Sen. Elizabeth WarrenElizabeth WarrenPoll: Harris, Michelle Obama lead for 2024 if Biden doesn't run Biden eyes new path for Fed despite Powell pick Equilibrium/Sustainability — Presented by Southern Company — Storms a growing danger for East Coast MORE (D-Mass.) has thrust anti-big bank policy into the 2016 presidential Democratic primary, presenting a new political challenge for front-runner Hillary ClintonHillary Diane Rodham ClintonRepublicans seem set to win the midterms — unless they defeat themselves Poll: Democracy is under attack, and more violence may be the future Popping the progressive bubble MORE.
Warren's re-introduction on Tuesday of Glass-Steagall, which would require big banks to split up commercial and investment banking, is popular among the liberal base.
Proponents contend that former President Clinton's repeal of the legislation in 1999 was part of deregulation that contributed to the 2008 economic collapse, an allegation that many economists — and the Clintons — vehemently dispute.
One of the eight senators who voted against was Bernie SandersBernie SandersPoll: Harris, Michelle Obama lead for 2024 if Biden doesn't run Bernie Sanders' ex-spokesperson apprehensive over effectiveness of SALT deductions BBB threatens the role of parents in raising — and educating — children MORE (Vt.), now a Democratic presidential candidate who has been steadily gaining on Hillary Clinton in the polls. Maryland Gov. Martin O'Malley, another Democratic challenger, also supports Glass-Steagall.
"It's essential in preventing another crash," O'Malley tweeted earlier Tuesday, while thanking the bill's other co-sponsors: Sens. John McCainJohn Sidney McCainGOP senators appalled by 'ridiculous' House infighting MSNBC's Nicolle Wallace, Chris Christie battle over Fox News Trump's attacks on McConnell seen as prelude to 2024 White House bid MORE (R-Ariz.), Maria CantwellMaria Elaine CantwellScott says he will block nominees until Biden officials testify on supply chain crisis Airlines staff up for holiday onslaught Manchin set to make or break Biden's climate pledge MORE (D-Wash.) and Angus KingAngus KingAmazon, Facebook, other large firms would pay more under proposed minimum tax, Warren's office says Senators look to defense bill to move cybersecurity measures Energy information chief blames market for high fuel prices MORE (I-Maine).
"If that law hadn’t been repealed in 1999, the crash would have been contained," O'Malley wrote in a March 2015 op-ed for The Des Moines Register.
For liberals who are already wary of Clinton's ties to Wall Street, Warren's reintroduction of the bill could bring the issue to the campaign trail, even though the bill itself has virtually no chance of becoming law this Congress.
It gives her challengers an issue showing daylight between themselves and the Clinton, who retains a formidable lead in the polls, despite Sanders’s rise.
"The progressive wing of the party is getting louder and louder, and as such I expect both [Sanders and O'Malley] will try to draw a contrast with Hillary Clinton when it comes to Wall Street," said Democratic strategist Jim Manley.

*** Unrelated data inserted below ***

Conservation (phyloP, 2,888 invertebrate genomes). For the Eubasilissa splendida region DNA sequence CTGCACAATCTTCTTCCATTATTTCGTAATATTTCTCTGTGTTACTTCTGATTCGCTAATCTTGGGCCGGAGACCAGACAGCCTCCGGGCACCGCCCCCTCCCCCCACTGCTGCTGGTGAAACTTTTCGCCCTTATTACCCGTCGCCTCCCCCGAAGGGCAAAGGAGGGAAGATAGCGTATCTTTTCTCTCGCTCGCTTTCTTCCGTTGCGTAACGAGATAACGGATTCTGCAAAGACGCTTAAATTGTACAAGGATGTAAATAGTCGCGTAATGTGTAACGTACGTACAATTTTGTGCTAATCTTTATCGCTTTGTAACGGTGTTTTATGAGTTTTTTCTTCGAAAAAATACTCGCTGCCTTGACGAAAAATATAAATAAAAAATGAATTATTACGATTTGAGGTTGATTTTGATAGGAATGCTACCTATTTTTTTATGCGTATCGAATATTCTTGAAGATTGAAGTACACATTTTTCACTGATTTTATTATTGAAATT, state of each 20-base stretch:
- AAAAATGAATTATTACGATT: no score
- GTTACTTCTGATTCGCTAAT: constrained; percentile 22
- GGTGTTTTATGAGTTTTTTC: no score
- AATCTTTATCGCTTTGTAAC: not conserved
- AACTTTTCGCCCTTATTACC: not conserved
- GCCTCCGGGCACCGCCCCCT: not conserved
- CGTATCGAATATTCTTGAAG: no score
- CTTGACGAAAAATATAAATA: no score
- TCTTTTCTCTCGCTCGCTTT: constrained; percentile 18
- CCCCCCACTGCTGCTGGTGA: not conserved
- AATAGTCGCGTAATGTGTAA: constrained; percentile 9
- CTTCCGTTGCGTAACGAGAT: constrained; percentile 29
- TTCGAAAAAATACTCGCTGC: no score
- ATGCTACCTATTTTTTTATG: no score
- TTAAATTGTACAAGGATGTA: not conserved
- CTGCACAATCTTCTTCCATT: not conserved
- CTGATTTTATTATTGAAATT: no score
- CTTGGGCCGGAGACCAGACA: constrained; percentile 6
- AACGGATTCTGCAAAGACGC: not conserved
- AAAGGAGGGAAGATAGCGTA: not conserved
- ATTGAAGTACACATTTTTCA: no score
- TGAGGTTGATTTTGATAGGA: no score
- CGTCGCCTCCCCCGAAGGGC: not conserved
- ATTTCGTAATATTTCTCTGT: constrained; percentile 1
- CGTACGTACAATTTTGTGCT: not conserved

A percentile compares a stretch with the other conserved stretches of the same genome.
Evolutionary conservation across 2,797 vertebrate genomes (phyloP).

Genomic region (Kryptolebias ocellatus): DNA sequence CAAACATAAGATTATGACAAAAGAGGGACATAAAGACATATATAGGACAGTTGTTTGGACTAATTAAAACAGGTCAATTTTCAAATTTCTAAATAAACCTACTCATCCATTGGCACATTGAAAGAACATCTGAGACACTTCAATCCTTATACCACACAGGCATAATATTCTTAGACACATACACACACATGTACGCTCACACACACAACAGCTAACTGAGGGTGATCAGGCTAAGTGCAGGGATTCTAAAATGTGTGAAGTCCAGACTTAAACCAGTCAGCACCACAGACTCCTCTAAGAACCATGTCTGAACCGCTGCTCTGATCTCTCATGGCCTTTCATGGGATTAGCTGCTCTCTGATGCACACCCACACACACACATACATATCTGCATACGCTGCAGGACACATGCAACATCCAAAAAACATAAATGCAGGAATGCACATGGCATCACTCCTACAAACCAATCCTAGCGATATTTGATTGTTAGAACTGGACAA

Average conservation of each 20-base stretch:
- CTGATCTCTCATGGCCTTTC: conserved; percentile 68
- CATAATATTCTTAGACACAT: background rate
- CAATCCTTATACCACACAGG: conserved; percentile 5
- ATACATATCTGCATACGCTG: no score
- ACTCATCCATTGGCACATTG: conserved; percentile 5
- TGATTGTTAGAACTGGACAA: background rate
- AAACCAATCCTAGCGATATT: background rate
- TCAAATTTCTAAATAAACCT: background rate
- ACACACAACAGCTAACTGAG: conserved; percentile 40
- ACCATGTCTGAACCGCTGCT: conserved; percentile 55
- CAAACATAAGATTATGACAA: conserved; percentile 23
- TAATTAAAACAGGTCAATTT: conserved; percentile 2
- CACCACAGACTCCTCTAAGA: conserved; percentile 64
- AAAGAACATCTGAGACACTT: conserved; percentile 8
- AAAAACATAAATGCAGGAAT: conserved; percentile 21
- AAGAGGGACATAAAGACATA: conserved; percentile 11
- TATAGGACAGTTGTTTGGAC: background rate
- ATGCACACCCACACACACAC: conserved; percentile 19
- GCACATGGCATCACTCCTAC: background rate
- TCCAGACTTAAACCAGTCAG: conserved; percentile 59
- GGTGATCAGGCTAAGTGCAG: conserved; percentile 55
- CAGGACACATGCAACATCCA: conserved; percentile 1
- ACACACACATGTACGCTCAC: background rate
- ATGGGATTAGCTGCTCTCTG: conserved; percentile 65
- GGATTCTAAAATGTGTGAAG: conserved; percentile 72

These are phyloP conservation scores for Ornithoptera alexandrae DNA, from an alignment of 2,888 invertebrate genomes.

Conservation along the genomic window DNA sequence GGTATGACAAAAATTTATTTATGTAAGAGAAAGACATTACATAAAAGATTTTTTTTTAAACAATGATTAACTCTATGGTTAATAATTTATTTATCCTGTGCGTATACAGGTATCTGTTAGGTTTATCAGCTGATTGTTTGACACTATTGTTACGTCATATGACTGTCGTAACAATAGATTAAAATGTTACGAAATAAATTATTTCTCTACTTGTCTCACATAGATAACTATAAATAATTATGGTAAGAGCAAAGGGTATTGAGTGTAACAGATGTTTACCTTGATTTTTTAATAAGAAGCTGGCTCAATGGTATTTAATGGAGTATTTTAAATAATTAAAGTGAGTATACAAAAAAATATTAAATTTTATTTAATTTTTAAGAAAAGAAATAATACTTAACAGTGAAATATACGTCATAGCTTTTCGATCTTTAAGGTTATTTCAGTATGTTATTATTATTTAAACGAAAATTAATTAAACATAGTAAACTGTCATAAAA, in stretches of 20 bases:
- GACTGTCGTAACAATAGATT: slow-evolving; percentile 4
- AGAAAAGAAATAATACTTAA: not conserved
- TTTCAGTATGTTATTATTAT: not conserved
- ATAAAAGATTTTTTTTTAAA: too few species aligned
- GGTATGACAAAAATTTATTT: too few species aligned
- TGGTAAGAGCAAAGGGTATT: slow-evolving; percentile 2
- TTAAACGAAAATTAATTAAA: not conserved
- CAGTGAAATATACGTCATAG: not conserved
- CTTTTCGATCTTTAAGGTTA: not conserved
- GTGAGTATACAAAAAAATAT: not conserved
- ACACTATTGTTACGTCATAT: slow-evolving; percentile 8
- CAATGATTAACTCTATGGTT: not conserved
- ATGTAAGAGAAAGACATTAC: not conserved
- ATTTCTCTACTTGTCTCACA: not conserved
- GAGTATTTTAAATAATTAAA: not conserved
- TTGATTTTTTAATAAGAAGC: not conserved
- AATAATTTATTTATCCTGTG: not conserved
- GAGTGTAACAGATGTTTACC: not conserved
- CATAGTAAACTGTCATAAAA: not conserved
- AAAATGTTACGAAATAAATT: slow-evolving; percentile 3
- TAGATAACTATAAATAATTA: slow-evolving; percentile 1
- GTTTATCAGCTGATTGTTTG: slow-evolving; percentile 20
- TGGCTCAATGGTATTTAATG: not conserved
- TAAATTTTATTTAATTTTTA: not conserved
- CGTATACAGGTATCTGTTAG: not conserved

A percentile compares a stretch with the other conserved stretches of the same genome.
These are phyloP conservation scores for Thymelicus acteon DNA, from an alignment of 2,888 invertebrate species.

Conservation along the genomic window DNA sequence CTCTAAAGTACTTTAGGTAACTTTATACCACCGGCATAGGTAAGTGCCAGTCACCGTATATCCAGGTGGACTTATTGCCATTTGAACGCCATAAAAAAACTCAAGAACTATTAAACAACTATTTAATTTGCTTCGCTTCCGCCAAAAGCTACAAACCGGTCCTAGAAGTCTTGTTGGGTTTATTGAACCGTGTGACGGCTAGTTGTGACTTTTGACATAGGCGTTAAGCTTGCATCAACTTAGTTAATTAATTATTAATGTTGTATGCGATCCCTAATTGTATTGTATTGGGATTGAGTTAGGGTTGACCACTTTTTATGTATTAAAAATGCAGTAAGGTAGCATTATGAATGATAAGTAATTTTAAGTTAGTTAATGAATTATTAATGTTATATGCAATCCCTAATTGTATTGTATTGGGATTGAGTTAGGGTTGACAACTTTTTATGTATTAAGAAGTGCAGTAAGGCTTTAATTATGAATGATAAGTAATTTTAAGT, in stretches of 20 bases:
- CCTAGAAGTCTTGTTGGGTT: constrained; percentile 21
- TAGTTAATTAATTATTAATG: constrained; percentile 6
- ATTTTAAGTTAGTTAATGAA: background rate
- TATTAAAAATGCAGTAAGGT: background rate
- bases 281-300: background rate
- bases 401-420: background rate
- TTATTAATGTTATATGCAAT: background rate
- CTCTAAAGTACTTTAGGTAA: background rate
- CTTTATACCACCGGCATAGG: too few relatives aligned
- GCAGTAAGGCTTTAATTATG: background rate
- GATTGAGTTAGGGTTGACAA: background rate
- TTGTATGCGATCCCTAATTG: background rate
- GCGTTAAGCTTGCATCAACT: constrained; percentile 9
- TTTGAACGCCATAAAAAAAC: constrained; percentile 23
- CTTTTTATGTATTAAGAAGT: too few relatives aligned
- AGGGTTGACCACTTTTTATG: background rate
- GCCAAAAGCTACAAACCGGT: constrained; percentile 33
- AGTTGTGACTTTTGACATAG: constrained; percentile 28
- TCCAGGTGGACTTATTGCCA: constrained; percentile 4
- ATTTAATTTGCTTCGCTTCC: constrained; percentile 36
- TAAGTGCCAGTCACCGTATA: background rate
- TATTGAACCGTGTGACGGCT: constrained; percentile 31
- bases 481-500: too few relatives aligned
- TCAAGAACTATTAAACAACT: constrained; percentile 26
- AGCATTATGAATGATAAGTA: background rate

Robert Borosage, co-director of the liberal Campaign For America's Future, praised Sanders and O'Malley for supporting Glass-Steagall.
"We don't know where Hillary stands. Understandably she's reluctant to choose between her donors and the activists base of the party," Borosage said. "But just as with the trade debate, silence speaks loudly. You can't be a 'champion of everyday people' and duck taking a stand on fundamental challenges facing the country."
But Tony Fratto, a partner at the D.C.-based business consulting firm Hamilton Place Strategies, dubbed the bill "irrelevant."
"It went nowhere before and it's going nowhere again. It's hard to take seriously a proposal that Senator Warren herself concedes would not have prevented the crisis," Fratto said.
Still financial reformers heralded the legislation.
"Wall Street reform should be among the economic populist issues at the center of the 2016 debate, we hope to see bold proposals from presidential, Senate and House candidates," said Green, who is pushing for Democratic candidates to adopt a more progressive agenda, similar to Warren's.
Top policymakers at the Federal Reserve have argued that Glass-Steagall wouldn't have prevented the 2008 crisis and that its re-introduction would not prevent "too big to fail" financial institutions from receiving taxpayer bailouts.
Warren's re-introduction of the legislation illustrates the grassroots disdain for the taxpayer bailouts from the crisis that still exists seven years after the collapse.
"Despite the progress we've made since 2008, the biggest banks continue to threaten our economy," Warren said in a statement. "The 21st Century Glass-Steagall Act will … make our financial system more stable and secure.”
Warren has been reluctant to praise Clinton so far this election cycle. In contrast, she lauded Sanders in an interview last month with The Boston Herald.
"Bernie's out talking about the issues that the American people want to hear about," she told The Herald. "I love what Bernie is talking about. I think all the presidential candidates should be out talking about the big issues."
— This story was updated at 6:24 p.m.